Dixon Dedman is Back to Blending
April 25, 2023 –––––– Julia Higgins
Like many of his Kentucky peers, Dixon Dedman has whiskey embedded in his DNA. Dedman’s great-great-grandfather, Charles Mortimer Dedman, founded Kentucky Owl in 1879 and made bourbon until 1916, when Prohibition went into effect and shut down his operation. The brand would remain dormant for nearly 100 years, until Dedman himself picked up the blender’s mantle and revived his family label in 2014. His involvement with Kentucky Owl would be relatively short-lived, lasting just seven years—even as he successfully brought Kentucky Owl back into the whiskey limelight, its sale to Stoli Group in 2017 would signal the start of his moving on, which he did in 2021. But it certainly wasn’t the end of his blending career, and the fruits of his new labors are now here for all to taste, under the 2XO label.
2XO is quite literally a dream come true for Dedman. “I couldn’t have asked for a better situation,” he says. “I still pinch myself, thinking ‘How in the world did this come together the way it did?’” The road to 2XO was indeed short and sweet and sudden, in that it came out of nowhere and then rather swiftly fell into place. After his departure from Kentucky Owl, Dedman wasn’t in a rush to align himself with a new brand, especially given the nature of most offers he was presented with—private investors came to him with blank checks and the capitulation that there be immediate returns on investment, an idea he found disingenuous to his work.
As he bided his time, the right project materialized. “I was approached by a group that had been putting down their own barrels and custom mashbills for years—they had several thousand barrels nearing 6 years in age, plus access to other Kentucky straight whiskeys,” he says. That group—Prestige Beverage Group, an importer and brand owner—met with Dedman for advice on what to do with their considerable stockpile; within an hour of that first meeting, the company had a new master blender, and its first American whiskey brand.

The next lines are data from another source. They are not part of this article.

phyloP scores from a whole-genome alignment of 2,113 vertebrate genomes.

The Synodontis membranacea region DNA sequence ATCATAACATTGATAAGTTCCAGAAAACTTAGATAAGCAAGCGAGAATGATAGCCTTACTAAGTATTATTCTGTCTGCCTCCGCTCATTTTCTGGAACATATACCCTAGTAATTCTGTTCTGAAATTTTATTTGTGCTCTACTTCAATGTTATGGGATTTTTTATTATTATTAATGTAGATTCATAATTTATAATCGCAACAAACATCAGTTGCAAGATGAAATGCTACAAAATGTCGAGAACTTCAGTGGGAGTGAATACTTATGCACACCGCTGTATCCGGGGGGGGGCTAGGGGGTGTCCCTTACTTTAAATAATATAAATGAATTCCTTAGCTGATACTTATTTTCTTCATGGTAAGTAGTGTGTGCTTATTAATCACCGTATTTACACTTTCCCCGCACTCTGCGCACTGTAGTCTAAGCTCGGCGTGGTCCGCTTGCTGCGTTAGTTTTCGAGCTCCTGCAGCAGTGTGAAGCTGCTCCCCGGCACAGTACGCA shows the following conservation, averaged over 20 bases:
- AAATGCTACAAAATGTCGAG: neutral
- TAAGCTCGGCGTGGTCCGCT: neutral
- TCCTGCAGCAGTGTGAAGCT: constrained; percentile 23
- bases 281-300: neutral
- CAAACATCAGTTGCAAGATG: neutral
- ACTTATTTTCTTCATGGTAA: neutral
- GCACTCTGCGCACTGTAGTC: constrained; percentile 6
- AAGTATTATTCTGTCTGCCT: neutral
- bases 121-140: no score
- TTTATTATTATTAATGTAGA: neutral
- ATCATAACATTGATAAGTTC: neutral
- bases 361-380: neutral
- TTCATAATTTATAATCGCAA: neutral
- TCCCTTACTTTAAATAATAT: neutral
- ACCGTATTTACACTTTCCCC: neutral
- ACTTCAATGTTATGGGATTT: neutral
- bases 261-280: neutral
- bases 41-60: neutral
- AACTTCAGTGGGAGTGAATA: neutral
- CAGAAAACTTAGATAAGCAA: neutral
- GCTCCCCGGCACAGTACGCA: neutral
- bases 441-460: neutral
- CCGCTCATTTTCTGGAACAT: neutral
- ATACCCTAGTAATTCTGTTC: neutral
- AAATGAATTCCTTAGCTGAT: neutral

2XO's lastest release, The Innkeeper's Blend, is part of the brand's Icon Series. (Photo by Brooke Forte)
The name 2XO is derived from “two times oak,” representative of the fact that some whiskey from every blend will be re-barreled into secondary oak for a minimum of 12 months. The first two whiskeys from the brand, The Phoenix Blend (launched last December) and The Innkeeper’s Blend (released this past March), are both part of the Icon Series, which will highlight small batch blends and Dedman’s creativity as a blender. To that point, Dedman stresses that no two blends from the Icon Series will be alike, with every release having its own unique flavor profile and mashbill.
Moving forward, two additional tiers will join the Icon Series. First up is the Gem of Kentucky, slated for release this summer. The high-end whiskey will have a high-rye mashbill and come from the best barrels Dedman has on hand. For flavor variation from release-to-release, he plans on playing around with different char levels in the secondary barrel. Just 75 barrels of Gem of Kentucky will be available annually. Set to follow in the fall is the Oak Series, a nationally available line that will feature more “everyday” whiskeys whose profiles stay the same year-over-year. While the Icon Series and Gem of Kentucky whiskeys are double-oaked in new charred American white oak, Dedman will explore additional oak finishes for the Oak Series; so far, he’s looked at French, Hungarian, and mizunara oak, as well as oak that previously held Cognac, sherry, and tequila.
No matter the whiskey, don’t expect to see an age statement on any 2XO bottles. “I never want to box myself in,” Dedman explains. “Years ago, age statements were a much bigger deal, and nowadays the whiskey drinker understands there’s so much more to it than a number on the label.” He goes on to say that most of 2XO falls within the 6 to 8 year old range, which is his preferred sweet spot given that he’s incorporating additional oak.
While Dedman envisions a home for 2XO at some point down the road, that won’t ever translate to a full-blown distillery—Dedman is a steadfast blender, and blender alone. “I understand maturation, I work with barrels, I work with liquid development,” he says. “I’m not a distiller, and I’ve never claimed to be one. I could run a distillery for maybe a week before it would blow up.” Plus, Dedman’s current stock doesn’t hurt this position—he says he’s in no danger of running low on liquid anytime soon, thanks to Prestige’s (undisclosed) distilling partners. So stay tuned for more 2XO, which will be making a nationwide splash by year’s end. The Gem of Kentucky will set you back $200, while the Icon Series bottles fall at $100, and the Oak Series at $50.